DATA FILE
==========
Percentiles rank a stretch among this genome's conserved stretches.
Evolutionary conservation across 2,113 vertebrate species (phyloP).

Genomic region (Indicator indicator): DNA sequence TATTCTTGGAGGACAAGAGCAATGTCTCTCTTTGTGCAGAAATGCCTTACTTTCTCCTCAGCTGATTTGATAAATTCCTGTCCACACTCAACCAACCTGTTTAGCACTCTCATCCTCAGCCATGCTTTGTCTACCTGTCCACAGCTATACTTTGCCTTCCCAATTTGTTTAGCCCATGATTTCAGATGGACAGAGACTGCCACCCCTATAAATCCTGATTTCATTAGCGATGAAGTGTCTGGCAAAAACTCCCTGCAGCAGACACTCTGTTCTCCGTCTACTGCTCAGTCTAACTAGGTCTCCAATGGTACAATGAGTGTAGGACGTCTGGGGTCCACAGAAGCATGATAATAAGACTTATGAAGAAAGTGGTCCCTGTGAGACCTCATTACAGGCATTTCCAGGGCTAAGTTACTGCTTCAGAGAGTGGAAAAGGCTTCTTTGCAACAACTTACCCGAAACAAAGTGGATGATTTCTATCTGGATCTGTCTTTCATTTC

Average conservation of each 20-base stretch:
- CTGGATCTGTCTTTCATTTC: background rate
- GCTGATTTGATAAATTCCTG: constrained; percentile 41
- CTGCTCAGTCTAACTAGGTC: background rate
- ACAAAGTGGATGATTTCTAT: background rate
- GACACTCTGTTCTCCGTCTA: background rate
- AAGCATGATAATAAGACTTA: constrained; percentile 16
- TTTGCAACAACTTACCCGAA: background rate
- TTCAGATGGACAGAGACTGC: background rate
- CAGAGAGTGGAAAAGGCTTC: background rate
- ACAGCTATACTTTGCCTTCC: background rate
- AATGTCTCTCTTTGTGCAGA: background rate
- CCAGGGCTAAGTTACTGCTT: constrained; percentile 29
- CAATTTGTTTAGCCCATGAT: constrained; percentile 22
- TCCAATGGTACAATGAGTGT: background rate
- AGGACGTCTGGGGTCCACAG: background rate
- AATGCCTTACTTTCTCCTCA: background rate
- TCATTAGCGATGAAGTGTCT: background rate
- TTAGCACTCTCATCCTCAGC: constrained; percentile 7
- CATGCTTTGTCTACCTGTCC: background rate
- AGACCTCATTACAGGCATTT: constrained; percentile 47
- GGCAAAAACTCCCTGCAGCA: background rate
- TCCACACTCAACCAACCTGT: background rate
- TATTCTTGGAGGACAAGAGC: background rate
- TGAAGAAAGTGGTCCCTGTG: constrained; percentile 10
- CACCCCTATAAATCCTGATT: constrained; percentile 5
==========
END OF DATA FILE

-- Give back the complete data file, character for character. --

Percentiles rank a stretch among this genome's conserved stretches.
Evolutionary conservation across 2,113 vertebrate species (phyloP).

Genomic region (Indicator indicator): DNA sequence TATTCTTGGAGGACAAGAGCAATGTCTCTCTTTGTGCAGAAATGCCTTACTTTCTCCTCAGCTGATTTGATAAATTCCTGTCCACACTCAACCAACCTGTTTAGCACTCTCATCCTCAGCCATGCTTTGTCTACCTGTCCACAGCTATACTTTGCCTTCCCAATTTGTTTAGCCCATGATTTCAGATGGACAGAGACTGCCACCCCTATAAATCCTGATTTCATTAGCGATGAAGTGTCTGGCAAAAACTCCCTGCAGCAGACACTCTGTTCTCCGTCTACTGCTCAGTCTAACTAGGTCTCCAATGGTACAATGAGTGTAGGACGTCTGGGGTCCACAGAAGCATGATAATAAGACTTATGAAGAAAGTGGTCCCTGTGAGACCTCATTACAGGCATTTCCAGGGCTAAGTTACTGCTTCAGAGAGTGGAAAAGGCTTCTTTGCAACAACTTACCCGAAACAAAGTGGATGATTTCTATCTGGATCTGTCTTTCATTTC

Average conservation of each 20-base stretch:
- CTGGATCTGTCTTTCATTTC: background rate
- GCTGATTTGATAAATTCCTG: constrained; percentile 41
- CTGCTCAGTCTAACTAGGTC: background rate
- ACAAAGTGGATGATTTCTAT: background rate
- GACACTCTGTTCTCCGTCTA: background rate
- AAGCATGATAATAAGACTTA: constrained; percentile 16
- TTTGCAACAACTTACCCGAA: background rate
- TTCAGATGGACAGAGACTGC: background rate
- CAGAGAGTGGAAAAGGCTTC: background rate
- ACAGCTATACTTTGCCTTCC: background rate
- AATGTCTCTCTTTGTGCAGA: background rate
- CCAGGGCTAAGTTACTGCTT: constrained; percentile 29
- CAATTTGTTTAGCCCATGAT: constrained; percentile 22
- TCCAATGGTACAATGAGTGT: background rate
- AGGACGTCTGGGGTCCACAG: background rate
- AATGCCTTACTTTCTCCTCA: background rate
- TCATTAGCGATGAAGTGTCT: background rate
- TTAGCACTCTCATCCTCAGC: constrained; percentile 7
- CATGCTTTGTCTACCTGTCC: background rate
- AGACCTCATTACAGGCATTT: constrained; percentile 47
- GGCAAAAACTCCCTGCAGCA: background rate
- TCCACACTCAACCAACCTGT: background rate
- TATTCTTGGAGGACAAGAGC: background rate
- TGAAGAAAGTGGTCCCTGTG: constrained; percentile 10
- CACCCCTATAAATCCTGATT: constrained; percentile 5